He wears a wig, paints his face like a helmet, dons shoulder pads and screams until his throat feels like sandpaper when his favorite team is on the field.
So you can imagine his feeling after being kicked out during Sunday’s game, missing a come-from-behind win, but not for being drunk, violent or disorderly. No, he says security was called to remove him because — get this — he was standing too much.
According to Stipe, “excessive standing” has become a bit of a no-no at Cleveland Browns Stadium over the last few seasons. Last year, he was also scolded for the offense and three sheriff’s deputies were sent to meet him outside the bathroom to tell him to use his seat more.
“We do not stand all the time,” the 35-year-old explained, referring to the as many as 12 friends and family who share season tickets. “We stand on first down, we stand at the beginning of this game, we stand at kickoff. We stand. We are standers, but we’re also courteous to other people. If somebody says, ‘Hey man, will you sit down?’ Sure, I will love to sit down for you. No problem.”
He said the head of security told him last year that fans can only stand during third and fourth downs and whenever there is a stoppage in the game, like a time out. That doesn’t sit well with the South Amherst resident, who has been sitting in Row 10 of the Dawg Pound for the last 25 seasons the Browns have played, but he tries to abide by the rules as best he can.
“I hate the people who sit down at a game,” he said. “It’s not that I try to stand and (expletive) everyone off. I want everyone to stand so that when we’re on national TV we don’t look like lumps on a log.”
His brother, Matt Stipe, who was also kicked out Sunday (he said security didn’t like when he complained about his brother’s treatment), said the clampdown on standing that day came early when the Browns got a first down. He said an usher ran down to their section, yelling at everyone to sit, even though the scoreboard told everyone to “Get Loud, Make Noise.”
Rob Stipe got his first warning to park his keister during a third down in that same first quarter, but said everyone behind him was also standing.
In the middle of the third quarter, Stipe said he was scolded again for standing, but this time it was during a TV timeout. He was asked to leave for what he learned from one of the stadium employees was a new policy enacted for this season that after the first warning, offenders are removed from the stadium.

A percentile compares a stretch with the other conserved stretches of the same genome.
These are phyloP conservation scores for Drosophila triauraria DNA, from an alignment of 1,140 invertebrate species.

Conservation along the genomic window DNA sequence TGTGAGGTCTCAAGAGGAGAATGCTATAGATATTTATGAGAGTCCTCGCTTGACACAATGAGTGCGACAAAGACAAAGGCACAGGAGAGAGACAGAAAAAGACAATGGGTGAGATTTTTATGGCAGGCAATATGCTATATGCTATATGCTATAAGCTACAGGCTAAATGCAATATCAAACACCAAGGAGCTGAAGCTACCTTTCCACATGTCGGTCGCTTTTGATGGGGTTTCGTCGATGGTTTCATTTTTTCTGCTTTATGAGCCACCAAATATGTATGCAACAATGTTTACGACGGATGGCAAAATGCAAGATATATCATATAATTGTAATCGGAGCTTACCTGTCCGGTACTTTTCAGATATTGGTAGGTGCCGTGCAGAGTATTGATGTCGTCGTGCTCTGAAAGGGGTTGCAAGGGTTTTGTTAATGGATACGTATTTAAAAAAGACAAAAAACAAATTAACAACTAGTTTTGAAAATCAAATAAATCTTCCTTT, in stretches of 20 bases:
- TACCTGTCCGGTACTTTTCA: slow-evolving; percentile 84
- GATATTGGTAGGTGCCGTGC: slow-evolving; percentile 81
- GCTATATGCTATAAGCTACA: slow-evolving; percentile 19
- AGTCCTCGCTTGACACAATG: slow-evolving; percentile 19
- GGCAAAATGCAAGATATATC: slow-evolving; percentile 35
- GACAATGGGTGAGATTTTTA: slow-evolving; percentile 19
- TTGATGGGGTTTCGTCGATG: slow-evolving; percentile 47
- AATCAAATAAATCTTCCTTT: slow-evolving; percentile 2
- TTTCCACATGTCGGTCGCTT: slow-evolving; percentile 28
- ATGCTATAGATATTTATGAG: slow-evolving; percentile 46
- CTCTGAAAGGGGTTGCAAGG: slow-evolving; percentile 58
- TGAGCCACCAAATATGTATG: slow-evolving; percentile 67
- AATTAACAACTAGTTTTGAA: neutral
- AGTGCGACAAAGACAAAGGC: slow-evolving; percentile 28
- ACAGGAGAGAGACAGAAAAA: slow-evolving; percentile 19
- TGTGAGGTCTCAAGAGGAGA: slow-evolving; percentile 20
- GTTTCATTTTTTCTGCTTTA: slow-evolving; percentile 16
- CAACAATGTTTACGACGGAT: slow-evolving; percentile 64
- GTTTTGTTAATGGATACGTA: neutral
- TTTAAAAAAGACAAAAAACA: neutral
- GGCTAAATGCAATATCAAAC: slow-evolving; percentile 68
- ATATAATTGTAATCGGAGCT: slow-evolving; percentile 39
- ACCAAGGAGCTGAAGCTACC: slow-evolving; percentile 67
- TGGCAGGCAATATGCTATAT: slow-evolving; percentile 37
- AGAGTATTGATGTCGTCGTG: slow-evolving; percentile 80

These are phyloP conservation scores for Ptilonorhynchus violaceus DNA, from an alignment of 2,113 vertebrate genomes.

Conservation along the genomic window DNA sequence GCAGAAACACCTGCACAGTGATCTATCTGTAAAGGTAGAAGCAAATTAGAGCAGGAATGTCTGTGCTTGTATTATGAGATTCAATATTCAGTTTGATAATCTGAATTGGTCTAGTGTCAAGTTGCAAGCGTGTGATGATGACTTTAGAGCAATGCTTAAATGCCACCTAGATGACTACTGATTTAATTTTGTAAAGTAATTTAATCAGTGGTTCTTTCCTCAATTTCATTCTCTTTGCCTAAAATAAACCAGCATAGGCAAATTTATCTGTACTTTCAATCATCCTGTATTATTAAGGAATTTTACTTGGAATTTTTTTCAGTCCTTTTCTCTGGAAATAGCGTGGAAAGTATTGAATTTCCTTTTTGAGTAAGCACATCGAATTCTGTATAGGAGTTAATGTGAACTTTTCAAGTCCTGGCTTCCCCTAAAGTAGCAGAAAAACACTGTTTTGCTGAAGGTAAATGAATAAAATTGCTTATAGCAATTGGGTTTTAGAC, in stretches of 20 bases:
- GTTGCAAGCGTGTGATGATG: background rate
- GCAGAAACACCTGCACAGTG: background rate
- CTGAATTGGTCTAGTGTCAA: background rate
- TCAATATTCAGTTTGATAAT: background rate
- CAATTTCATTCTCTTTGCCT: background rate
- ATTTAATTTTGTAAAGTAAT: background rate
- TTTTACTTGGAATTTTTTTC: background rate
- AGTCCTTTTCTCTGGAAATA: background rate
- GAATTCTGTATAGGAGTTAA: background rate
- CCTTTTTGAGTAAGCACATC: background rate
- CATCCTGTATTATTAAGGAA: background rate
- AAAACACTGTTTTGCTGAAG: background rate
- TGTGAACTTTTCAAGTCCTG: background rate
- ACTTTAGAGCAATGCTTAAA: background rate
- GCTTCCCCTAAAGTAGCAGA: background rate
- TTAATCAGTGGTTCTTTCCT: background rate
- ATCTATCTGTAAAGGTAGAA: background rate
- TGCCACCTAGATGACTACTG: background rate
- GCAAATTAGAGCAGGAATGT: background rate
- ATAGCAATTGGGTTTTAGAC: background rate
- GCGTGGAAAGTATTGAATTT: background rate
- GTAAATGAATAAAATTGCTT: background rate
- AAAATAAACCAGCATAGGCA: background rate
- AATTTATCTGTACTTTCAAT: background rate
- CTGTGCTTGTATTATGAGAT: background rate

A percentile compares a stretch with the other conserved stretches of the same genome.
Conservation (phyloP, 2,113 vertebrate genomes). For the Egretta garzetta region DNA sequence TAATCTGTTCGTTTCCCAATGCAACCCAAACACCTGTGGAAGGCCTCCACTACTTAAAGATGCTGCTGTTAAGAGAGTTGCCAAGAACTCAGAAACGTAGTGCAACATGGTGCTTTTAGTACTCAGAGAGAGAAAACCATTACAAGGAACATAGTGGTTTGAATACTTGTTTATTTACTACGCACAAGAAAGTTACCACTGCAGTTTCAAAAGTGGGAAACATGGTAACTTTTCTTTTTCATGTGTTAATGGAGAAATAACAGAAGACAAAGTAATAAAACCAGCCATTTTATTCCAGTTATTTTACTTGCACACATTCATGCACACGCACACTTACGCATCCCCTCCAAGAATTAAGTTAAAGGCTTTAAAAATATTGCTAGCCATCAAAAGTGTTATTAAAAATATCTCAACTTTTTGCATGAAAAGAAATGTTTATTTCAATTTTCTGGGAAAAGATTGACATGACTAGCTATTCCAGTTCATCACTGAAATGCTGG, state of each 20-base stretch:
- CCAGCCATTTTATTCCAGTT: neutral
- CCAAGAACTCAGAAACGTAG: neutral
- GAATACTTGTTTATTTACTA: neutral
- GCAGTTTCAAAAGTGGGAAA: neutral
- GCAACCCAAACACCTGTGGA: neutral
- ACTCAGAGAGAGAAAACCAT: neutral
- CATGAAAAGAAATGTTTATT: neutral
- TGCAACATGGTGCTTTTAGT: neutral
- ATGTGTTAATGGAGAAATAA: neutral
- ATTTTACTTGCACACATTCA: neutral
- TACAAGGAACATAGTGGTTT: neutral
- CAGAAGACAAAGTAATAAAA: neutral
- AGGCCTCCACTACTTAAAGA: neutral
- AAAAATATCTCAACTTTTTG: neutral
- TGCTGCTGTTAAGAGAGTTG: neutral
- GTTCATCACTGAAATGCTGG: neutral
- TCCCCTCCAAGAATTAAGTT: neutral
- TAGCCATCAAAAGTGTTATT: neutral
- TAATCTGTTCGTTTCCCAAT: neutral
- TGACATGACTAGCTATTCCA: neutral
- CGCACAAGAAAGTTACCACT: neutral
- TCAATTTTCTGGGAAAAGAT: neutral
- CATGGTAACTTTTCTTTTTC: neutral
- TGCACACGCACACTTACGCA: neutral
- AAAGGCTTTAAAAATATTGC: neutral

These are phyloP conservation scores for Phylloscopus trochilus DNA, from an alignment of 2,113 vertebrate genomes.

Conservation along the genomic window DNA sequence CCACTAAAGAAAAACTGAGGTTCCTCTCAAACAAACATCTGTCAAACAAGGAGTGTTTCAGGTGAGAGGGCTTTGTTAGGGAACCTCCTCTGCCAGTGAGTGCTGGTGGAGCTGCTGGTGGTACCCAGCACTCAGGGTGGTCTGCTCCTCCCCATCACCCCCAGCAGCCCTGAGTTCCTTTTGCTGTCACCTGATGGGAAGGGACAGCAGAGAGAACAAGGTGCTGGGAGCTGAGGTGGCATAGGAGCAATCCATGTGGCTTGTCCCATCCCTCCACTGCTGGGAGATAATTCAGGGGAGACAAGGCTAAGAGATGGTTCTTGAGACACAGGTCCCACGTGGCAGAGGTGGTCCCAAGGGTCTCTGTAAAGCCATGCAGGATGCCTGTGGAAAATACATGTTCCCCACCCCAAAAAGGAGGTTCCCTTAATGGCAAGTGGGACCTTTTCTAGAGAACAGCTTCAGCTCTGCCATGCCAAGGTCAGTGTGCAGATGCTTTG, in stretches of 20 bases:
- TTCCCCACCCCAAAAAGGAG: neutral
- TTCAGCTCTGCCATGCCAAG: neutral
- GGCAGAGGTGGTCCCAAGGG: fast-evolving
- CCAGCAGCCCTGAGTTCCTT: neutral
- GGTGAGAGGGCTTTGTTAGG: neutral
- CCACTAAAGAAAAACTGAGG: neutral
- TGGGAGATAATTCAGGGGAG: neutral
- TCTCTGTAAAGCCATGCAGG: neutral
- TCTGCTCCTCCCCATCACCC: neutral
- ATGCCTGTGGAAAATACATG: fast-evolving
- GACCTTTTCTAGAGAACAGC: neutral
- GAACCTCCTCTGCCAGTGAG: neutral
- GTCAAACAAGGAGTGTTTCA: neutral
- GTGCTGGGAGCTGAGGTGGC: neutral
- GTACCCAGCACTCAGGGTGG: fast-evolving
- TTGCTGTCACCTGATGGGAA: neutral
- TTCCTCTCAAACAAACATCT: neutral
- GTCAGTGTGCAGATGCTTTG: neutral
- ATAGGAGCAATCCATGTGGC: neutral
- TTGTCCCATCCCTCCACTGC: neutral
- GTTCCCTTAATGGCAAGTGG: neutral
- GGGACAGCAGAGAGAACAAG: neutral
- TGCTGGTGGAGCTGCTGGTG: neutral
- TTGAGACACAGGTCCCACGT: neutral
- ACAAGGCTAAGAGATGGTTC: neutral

Neal Gulkis, vice president of media relations for the team, said the policy on “excessive standing” can be somewhat subjective.
Security only becomes involved if a fan complains. He said personnel aren’t out scanning the crowd for excessive standers.
According to the “Fan Code of Conduct” on the Browns’ official website, a fan can be removed from a game for excessive standing. The policy explained: “Please be aware that when you stand, you block the view of the fans behind you. We do not wish to diminish your ability to cheer and enjoy the game; however, your continued standing can interfere with others’ ability to enjoy the game from their seats.”
The superfan also missed McCoy’s spectacular drive that ended in a game-winning touchdown with less than a minute left because he was filling out a complaint form.
“Somebody had to tell me what happened,” he said.
He said he wants a meeting with Browns President Mike Holmgren to inform him what is happening at the stadium and for a concrete excessive standing rule, so fans like him will know what to do. He said he hasn’t made a decision on whether to attend any more home games, but his brother, Matt, said he might be sitting at least the next one out.
“Why spend any more money on a team that doesn’t want me to be there? That doesn’t want me to cheer for them?” Matt Stipe said.
Contact Adam Wright at 329-7155 or firstname.lastname@example.org.